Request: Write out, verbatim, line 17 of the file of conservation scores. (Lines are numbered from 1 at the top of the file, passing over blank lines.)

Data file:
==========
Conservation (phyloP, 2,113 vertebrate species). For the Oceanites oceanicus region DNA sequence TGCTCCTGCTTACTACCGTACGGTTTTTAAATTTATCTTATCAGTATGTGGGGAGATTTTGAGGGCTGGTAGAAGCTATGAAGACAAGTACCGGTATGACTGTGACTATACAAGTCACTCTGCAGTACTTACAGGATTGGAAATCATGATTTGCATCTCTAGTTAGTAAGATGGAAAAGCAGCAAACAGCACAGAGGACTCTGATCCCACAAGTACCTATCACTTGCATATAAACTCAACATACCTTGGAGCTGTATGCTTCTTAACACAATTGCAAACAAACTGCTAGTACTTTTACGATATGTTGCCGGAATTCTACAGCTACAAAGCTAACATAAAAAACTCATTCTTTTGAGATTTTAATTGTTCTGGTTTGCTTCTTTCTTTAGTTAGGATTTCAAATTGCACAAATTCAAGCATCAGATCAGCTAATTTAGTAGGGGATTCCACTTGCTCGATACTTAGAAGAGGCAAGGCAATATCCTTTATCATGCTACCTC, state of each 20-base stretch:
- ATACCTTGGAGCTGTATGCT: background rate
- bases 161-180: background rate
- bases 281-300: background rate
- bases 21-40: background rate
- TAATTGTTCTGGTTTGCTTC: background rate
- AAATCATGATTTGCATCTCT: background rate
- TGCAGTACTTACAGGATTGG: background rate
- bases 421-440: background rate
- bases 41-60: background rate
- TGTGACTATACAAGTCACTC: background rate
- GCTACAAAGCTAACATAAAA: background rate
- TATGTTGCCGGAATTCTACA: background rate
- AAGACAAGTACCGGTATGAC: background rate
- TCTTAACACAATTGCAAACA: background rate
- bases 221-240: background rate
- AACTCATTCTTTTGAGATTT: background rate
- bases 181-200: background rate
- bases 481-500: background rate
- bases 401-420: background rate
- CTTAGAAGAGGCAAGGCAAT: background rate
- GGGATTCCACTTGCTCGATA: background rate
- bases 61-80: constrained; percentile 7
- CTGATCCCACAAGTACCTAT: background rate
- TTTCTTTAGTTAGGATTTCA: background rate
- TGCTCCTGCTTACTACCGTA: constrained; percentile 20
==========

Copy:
- AACTCATTCTTTTGAGATTT: background rate